The negative connotations of the term derive from the word, “sprawl,” which means to spread out in an ungainly or untidy, disorganized way. It refers to development that occurs outside the city center or beyond the edges of the city into the countryside. One representative definition is:
The physical pattern of low-density expansion of large urban areas under market conditions into the surrounding agricultural areas. Sprawl … implies little planning control of land subdivision. Development is patchy, scattered and strung out, with a tendency to discontinuity because it leap-frogs over some areas, leaving agricultural enclaves.
The low-density pattern is based on the reliance on single-family houses where there exists more square meter of space per person in the household than is typically found in living spaces in cities. The urban sprawl community also relies more heavily on cars for getting to work, shopping, play, and schools than in cities, partly because there is little or no public transportation in these communities. The longer commute to jobs in the cities also eats into the time that entire families have to spend together. The communities often lack public water or sewer infrastructure, or they increase sharply the stress on existing infrastructure that was originally constructed for a much smaller population. For these reasons, environmentalists are often very critical of urban sprawl.
As communities develop outside the urban center, or even the city boundaries, the retail market follows and the center of the city loses much of its shopping trade to malls. There is a counter-development lately where people are moving from these urban sprawl communities back to the city to avoid the long commute and to make use of the cultural, economic and social values of a city environment.
While much of urban planning and environmental criticism roundly condemns the trend toward urban sprawl, and its often monotonous aesthetics, one critic has argued that sprawl is simply the middle class doing what rich people always did earlier in the century and before — moving further out to get more room and, usually, cleaner air and less congestion. See, Bruegmann, below.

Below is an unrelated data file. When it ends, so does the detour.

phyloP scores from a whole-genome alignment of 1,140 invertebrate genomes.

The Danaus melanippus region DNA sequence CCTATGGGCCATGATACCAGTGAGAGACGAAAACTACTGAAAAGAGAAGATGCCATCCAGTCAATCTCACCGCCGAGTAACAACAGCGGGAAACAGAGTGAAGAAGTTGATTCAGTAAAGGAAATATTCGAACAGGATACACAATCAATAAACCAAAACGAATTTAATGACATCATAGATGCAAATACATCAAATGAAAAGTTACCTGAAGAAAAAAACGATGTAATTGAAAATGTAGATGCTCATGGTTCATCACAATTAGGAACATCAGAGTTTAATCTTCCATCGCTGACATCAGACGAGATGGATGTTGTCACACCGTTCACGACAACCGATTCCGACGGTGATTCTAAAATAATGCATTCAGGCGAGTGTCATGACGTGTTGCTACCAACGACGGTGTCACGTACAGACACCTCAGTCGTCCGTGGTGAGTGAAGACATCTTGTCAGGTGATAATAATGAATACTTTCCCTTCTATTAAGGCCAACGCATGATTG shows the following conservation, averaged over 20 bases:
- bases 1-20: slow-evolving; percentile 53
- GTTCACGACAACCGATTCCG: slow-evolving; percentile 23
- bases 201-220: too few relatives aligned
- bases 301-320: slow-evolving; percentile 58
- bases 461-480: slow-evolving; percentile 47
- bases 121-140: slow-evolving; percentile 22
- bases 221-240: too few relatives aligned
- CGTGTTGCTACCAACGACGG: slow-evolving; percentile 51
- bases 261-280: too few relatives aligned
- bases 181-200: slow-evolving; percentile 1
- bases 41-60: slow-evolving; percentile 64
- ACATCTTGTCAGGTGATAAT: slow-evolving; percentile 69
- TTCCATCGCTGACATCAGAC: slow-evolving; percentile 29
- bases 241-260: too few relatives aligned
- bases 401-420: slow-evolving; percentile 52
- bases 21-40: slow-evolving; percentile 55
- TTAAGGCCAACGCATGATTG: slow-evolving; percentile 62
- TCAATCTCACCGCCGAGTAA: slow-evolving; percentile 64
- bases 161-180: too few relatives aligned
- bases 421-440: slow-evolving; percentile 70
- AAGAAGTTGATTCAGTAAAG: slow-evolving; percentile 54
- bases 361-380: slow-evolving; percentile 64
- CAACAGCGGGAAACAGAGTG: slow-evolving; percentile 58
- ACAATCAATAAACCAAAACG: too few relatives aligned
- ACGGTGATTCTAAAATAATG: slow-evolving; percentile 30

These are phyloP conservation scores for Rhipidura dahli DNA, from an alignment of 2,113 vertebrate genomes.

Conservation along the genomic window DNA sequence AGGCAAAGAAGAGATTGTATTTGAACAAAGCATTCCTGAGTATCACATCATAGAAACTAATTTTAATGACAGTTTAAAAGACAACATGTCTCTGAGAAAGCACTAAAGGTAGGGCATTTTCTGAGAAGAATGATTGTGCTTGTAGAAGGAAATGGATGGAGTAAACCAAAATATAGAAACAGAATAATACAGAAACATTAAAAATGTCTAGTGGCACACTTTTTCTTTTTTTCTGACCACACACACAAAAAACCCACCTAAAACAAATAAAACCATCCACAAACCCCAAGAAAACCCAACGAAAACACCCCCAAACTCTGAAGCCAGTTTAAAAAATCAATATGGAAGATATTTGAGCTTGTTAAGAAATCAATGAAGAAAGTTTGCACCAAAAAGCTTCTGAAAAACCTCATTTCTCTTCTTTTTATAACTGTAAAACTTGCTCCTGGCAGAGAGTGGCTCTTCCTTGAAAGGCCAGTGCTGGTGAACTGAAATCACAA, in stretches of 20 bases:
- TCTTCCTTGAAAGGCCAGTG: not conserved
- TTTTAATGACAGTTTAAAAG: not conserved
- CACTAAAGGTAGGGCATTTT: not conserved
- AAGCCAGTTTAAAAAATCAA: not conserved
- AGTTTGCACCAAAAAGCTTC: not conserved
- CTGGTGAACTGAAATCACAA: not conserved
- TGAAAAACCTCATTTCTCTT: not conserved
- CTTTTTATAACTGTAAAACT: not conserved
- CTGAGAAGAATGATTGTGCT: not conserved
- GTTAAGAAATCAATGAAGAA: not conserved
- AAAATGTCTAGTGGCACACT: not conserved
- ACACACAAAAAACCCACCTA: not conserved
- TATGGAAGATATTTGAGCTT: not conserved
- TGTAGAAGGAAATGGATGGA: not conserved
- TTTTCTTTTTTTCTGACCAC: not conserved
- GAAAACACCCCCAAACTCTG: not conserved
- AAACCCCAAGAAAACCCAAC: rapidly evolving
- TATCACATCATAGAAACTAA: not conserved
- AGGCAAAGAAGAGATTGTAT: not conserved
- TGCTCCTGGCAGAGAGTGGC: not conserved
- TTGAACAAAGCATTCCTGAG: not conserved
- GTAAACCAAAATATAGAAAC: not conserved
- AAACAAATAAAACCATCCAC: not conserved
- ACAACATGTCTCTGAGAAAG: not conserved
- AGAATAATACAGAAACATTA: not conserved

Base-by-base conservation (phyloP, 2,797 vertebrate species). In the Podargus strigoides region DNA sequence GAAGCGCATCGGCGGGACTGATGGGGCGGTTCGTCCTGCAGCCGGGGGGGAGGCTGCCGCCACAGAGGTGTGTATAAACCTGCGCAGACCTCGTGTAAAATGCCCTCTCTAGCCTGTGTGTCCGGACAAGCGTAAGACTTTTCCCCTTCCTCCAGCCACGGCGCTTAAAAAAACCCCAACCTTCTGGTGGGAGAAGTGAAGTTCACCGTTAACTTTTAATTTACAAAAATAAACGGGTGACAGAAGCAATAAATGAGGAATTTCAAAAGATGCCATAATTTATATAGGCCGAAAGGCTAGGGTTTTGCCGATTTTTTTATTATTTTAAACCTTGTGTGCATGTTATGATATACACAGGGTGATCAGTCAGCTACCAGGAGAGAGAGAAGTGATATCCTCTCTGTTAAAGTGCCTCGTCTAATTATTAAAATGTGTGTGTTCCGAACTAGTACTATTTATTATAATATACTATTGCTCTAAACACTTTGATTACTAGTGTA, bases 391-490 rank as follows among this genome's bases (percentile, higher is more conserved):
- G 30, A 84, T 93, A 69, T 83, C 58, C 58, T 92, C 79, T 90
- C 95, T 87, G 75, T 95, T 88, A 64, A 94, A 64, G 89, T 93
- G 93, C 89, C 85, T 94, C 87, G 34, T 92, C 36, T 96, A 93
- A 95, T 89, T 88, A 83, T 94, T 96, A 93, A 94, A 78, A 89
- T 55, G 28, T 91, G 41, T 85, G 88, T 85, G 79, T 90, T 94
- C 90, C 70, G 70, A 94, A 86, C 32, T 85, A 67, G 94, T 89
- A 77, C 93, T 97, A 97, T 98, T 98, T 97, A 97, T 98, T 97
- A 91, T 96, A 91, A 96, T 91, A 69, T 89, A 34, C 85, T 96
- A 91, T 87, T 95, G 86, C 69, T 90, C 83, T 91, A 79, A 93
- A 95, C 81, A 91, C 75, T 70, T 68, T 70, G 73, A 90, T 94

Some further ideas to explore on Urban Sprawl:
What do you think of the argument from Robert Bruegmann that urban sprawl is just the middle class trying to move up in society. Are there differences in people moving out to bigger spaces with bigger cars from the late 19th to mid-20th centuries and in the early 21st century?
Do you live in an area that is urban sprawl or city? What are the advantages and disadvantages of your particular urban environment?
What is the difference between an urban sprawl community and a rural community?
Can you identify where the city environment ends and urban sprawl begins in your community or a nearby community.
Is it possible to measure how much land in your area or the country as a whole can be classified as “urban Sprawl”?
Robert Bruegmann, Sprawl: a compact history (Chicago: University of Chicago, 2005).
Richard Ingersoll, Sprawltown: Looking for the City on Its Edges (New York: Princeton Architectural Press, 2006).
Frank McDonald and James Nix, Chaos at the Crossroads (Kinsale, Ireland: Gandon Books, 2005)
See related topics in ie/encyclopedia on: Sustainable Development and Smart Growth.